The New York Times carried a profile today of Najibullah Zazi, a 24-year-old man suspected of a terrorism conspiracy. I admire the way Michael Wilson wrote the piece because it reflects a humility often missing in news coverage: Although the piece is well-reported, it makes clear that much about Zazi is not known, and that he has not been proven guilty of the charges against him. … The article explores the way Islam played a role in Zazi’s life, but avoids the trap of equating religious fervor with terrorism … .

Read the entire blog at dotCommonweal.

September 27, 2009 Posted by | Politics, Religion | Comments Off on Refusing to equate religious fervor with terrorism

Without linking to or naming a single Baptist blog

Douglas Baker of the Oklahoma Baptist Messenger has penned a blog On Baptists and Blogging without linking to a single Baptist blog and without naming a single Baptist blog, although in a paragraph about ChurchRelevance’s top 100 church blogs he does allude to some Baptist bloggers by name.

Whew! What a relief.

Because, despite his headline, the primary named focus of Baker’s writing is on Joshua Micah Marshall’s decidedly secular Talking Points Memo.

After an eerie exercise in reading Marshall’s mind, Baker incorrectly describes Marshall as a “a junior editor at The American Prospect” while writing about the period during which Marshall was Washington editor. That was after Marshall served as associate editor. Not “a junior editor” in either case.

Having both lost track of the facts and demonstrated a failure to grasp the hyperlinked nature of blogs (by failing to do any linking himself), Baker proceeds to warn us, it seems, that blogs are somehow innately deceptive:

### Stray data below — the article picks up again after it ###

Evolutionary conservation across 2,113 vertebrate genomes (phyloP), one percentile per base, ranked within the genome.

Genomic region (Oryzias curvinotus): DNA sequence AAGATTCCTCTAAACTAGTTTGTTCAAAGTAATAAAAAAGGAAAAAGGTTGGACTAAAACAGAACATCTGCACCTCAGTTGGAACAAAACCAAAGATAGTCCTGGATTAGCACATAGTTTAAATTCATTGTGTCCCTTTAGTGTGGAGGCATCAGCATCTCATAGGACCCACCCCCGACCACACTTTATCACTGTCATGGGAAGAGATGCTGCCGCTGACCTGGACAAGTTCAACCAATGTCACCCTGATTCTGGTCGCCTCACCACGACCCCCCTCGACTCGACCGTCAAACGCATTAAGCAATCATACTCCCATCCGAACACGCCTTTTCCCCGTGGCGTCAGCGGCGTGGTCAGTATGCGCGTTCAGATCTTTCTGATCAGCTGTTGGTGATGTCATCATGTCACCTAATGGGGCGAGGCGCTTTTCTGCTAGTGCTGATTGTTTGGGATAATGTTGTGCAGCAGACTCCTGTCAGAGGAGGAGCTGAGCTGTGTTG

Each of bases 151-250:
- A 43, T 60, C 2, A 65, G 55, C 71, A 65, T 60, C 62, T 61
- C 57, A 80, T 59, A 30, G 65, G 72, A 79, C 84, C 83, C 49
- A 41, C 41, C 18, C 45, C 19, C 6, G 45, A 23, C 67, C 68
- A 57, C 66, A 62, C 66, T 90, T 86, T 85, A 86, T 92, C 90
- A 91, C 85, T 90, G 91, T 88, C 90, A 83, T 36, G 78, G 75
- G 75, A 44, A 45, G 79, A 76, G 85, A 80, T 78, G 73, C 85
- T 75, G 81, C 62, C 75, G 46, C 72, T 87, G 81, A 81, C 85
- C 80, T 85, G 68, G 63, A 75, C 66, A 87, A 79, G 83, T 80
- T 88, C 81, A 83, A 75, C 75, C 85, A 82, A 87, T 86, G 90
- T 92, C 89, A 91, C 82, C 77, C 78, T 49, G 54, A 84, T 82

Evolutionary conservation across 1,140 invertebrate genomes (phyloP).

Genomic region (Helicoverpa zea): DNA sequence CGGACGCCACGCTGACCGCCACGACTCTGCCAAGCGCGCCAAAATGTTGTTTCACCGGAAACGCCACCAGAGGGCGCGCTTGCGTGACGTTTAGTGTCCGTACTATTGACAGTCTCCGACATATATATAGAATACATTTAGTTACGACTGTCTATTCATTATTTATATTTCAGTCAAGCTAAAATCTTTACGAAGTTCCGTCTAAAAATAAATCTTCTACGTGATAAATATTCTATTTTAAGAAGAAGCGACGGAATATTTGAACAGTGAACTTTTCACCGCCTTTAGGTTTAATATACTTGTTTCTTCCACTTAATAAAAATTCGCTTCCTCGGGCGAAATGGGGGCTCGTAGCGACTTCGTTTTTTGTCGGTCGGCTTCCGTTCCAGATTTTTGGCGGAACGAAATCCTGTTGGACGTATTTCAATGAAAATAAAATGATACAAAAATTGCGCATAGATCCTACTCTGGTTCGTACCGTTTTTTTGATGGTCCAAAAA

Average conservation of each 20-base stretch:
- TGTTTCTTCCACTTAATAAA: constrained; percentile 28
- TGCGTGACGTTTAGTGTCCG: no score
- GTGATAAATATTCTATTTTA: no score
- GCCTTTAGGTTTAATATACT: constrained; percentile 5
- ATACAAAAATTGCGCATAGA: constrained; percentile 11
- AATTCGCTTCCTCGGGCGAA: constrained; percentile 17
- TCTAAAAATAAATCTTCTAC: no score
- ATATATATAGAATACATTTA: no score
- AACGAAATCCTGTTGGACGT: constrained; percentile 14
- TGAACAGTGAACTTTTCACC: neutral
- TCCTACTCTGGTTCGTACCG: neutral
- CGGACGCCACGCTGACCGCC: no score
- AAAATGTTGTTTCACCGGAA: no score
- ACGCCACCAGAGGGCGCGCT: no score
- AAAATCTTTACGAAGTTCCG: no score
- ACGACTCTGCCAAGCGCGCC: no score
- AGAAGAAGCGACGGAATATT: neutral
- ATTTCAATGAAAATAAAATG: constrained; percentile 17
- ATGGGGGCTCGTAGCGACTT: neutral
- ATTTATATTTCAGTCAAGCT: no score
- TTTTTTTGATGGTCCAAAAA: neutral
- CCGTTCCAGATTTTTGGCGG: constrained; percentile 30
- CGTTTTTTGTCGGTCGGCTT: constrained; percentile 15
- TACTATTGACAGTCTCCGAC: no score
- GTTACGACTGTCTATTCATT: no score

The challenge for the Christian blogger is to both expose and edify in a manner that obeys Jesus’ process of log and speck (Matt. 7:5). Far too often blogging can be both anonymous and autonomous, tricking the writer into thinking that what they write and how they respond represents true community and reality. The real test for great writing is not its spontaneity or immediacy. Rather it is the ability to write in a manner consistent with Christian doctrine and communicated in a manner that seeks to be salt and light in the midst of a very dark world. With this as the goal, there is hope that blogging might truly be used to the glory of God.

Speaking of deceptions, that paragraph is one.

It makes unproven, undocumented, unlinked and otherwise unillustrated assertions about blogs, effectively finding some unmeasured group of blogs guilty of “tricking” someone. It then proceeds immediately to reach a vague yet effectively irrebuttable conclusion about what these possibly nonexistent blogs should do.

Okey-dokey.

September 27, 2009 Posted by | Uncategorized | Comments Off on Without linking to or naming a single Baptist blog